New Code, New Sensors, New Data – Xan

The week started off with my rewriting all of the Arduino and sensor code for the MSK, after forgetting to save and losing the code that I did have. (Not such a big deal, as it was only 30 lines or so that needed to be rewritten.) I rewrote the code to have more features than the old code did, like the ability to write custom angles to the servo, and the ability to modify default values (e.g. Change what angle the servo gets set to if the sensor is triggered.) I also restructured the code to use methods instead of having everything running in the main loop. Ultimately, losing those thirty or so lines was probably a good thing. Of course, I expect that I’ll have to rewrite the code a few more times before the end of this project, whether it’s to allow for the control of multiple servos or to simply remove debug functions. 

Upon completing the new Arduino code, I also dug up some code for a utility called “Processing”. After a bit of rewriting, I was able to get the Processing code to work with my sensor. As seen in the picture, this new code allows for a real time graph of the muscle sensor data to be generated, something that is particularly useful in finding proper electrode placement.

Screen Shot 2015-02-13 at 12.20.18 PM

Of course, electrode placement is still a big problem, since I haven’t been able to get very consistent results thus far with the MSK. This is why I was very happy to receive a confirmed working EMG for experimentation from a teacher here at Westtown. With the new, (seemingly more sensitive) EMG, I’ve been able to get some great results in figuring out where to place electrodes. Perhaps more importantly, now that I have access to two EMGs, I can try sensing different muscles at the same time. If I can sense different muscles at the same time, I can control multiple servos, and the hand will be able to do more things – for example, the thumb could be controlled independently of the fingers. This new EMG differs from the one that I have currently in that it uses a different type of electrode and in that the output is not rectified. See below for an example (not mine) of an unrectified (top) vs a rectified (bottom) wave:

Unrectified vs Rectified

Note that the rectified wave has no dips below a certain point, while the unrectified wave does. This raw EMG output has been something that I’ve been interested to see.

By the end of the week, I want to have the Arduino and muscle sensor working to trigger the servo 100% of the time. After that, I can begin working on connecting the servo to the 3D printed hand, and a rudimentary prototype of the EMG control system can be tested. I’d also like to put the code that I have thus far on a GitHub repository. I’ll include a link to the repository after I create it.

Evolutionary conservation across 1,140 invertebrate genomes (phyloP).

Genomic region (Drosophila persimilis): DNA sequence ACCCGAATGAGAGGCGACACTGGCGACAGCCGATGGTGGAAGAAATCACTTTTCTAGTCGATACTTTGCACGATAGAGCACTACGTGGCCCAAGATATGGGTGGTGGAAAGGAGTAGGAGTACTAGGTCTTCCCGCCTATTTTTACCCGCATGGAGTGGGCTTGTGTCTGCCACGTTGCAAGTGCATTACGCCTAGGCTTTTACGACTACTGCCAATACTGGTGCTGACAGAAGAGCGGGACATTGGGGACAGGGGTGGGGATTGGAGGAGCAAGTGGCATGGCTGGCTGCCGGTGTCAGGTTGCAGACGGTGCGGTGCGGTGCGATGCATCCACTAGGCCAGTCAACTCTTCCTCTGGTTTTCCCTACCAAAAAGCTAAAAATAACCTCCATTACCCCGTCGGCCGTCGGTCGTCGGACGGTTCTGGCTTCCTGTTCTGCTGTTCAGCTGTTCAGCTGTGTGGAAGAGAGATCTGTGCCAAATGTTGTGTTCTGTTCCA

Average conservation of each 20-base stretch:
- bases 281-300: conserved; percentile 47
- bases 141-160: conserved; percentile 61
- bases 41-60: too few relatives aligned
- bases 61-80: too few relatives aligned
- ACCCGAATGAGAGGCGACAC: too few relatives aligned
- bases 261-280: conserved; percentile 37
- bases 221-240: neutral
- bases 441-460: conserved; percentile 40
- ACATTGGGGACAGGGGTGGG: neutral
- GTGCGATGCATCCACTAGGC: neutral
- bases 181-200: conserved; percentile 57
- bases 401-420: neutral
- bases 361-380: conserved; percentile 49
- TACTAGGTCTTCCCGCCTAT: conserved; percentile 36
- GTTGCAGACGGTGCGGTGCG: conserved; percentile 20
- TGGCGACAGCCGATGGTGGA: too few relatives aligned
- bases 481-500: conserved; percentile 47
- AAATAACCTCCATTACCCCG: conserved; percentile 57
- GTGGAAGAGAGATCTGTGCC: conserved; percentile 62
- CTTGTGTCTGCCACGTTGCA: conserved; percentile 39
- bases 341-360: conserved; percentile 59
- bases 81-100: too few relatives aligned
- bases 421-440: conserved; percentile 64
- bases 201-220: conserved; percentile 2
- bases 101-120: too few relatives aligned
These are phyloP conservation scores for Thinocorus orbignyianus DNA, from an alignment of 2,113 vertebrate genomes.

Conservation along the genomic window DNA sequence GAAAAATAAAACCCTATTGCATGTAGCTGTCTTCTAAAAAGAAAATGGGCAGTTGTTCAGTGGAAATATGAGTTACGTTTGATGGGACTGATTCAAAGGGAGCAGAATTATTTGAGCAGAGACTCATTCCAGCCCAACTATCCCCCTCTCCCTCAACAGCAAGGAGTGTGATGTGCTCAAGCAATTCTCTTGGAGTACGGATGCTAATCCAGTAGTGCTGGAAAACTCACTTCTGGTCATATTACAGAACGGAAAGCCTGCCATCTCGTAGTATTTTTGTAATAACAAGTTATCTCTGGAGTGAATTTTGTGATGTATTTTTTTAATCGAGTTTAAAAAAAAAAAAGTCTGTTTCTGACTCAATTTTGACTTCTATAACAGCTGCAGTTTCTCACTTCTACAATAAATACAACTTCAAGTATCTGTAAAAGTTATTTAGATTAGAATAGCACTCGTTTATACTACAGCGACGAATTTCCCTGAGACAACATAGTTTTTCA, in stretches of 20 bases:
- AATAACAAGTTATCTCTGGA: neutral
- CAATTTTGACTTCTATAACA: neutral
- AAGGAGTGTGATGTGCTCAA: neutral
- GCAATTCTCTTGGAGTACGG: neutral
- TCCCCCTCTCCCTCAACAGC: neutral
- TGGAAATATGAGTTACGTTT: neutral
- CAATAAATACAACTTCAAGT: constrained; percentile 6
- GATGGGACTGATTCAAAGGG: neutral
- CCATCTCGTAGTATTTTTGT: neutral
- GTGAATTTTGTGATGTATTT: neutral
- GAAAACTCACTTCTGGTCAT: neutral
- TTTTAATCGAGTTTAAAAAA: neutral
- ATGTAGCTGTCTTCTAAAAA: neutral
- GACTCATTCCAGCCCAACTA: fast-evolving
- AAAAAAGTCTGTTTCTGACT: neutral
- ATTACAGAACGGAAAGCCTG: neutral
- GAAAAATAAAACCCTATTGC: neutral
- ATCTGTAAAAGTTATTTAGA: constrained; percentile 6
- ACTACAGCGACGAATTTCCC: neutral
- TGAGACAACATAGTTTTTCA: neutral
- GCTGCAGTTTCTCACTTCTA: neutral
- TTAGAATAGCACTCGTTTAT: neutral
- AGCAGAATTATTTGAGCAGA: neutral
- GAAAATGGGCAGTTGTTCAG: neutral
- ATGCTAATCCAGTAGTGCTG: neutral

4 thoughts on “New Code, New Sensors, New Data – Xan

  1. xanlorimer Post author

    I use the Muscle Sensor v3 by Advancer Technologies, and an Arduino Uno to process the data. – Sensor Board ($26.95) – Cable ($4.95) – Sensor pads ($7.95)

    Decent documentation for the Muscle Sensor v3 can be found on the first Sparkfun page linked above. Keep an eye on my Github page ( for this project if at some point you need code! (There isn’t any sensor code up there yet, but it will be coming soon!)

  2. aysha

    oh.thank you…btw i am working on my fyp which are using muscle sensor v3 too..but i try to drive the dc motor forward and reverse by using 2 kinds of it possible??may u give me some ideas please..

    1. xanlorimer Post author

      You could use a double threshold system, where you measure the output of the sensor to see if it passes one of two thresholds. The motor will activate to go forwards at one threshold, but will go backwards at a different threshold. They wouldn’t be different gestures per se, just different actions based on the force exerted by the muscle. This type of setup gets more complicated, because when you’re activating the higher threshold, you will inevitably pass the lower one. Care must be taken to ensure that the low threshold does not activate when the objective is to activate the higher one. Differentiating between the two can probably be accomplished through a clever averaging system: In pseudocode, we could say: if the average output of the sensor is greater than or equal to over , make the motor go forwards. If the average output of the sensor is greater than or equal to over , make the motor go backwards. Figuring out the time to average the sensor output, and the correct value of the threshold, will both require quite a bit of testing.

      Alternatively, you could try a system where, if the sensor activates once over a period of , the motor goes forwards. If the sensor activates twice over a period of , the motor goes backwards. This system requires less fine tuning, but may have higher wait times and be susceptible to accidental activation.

      The system that I’m going to use will combine multiple muscle sensors, along with some sort of averaging method to filter out accidental activations. I will eventually put some code up on Github with examples for both of the methods described above, along with my code for multiple sensors.


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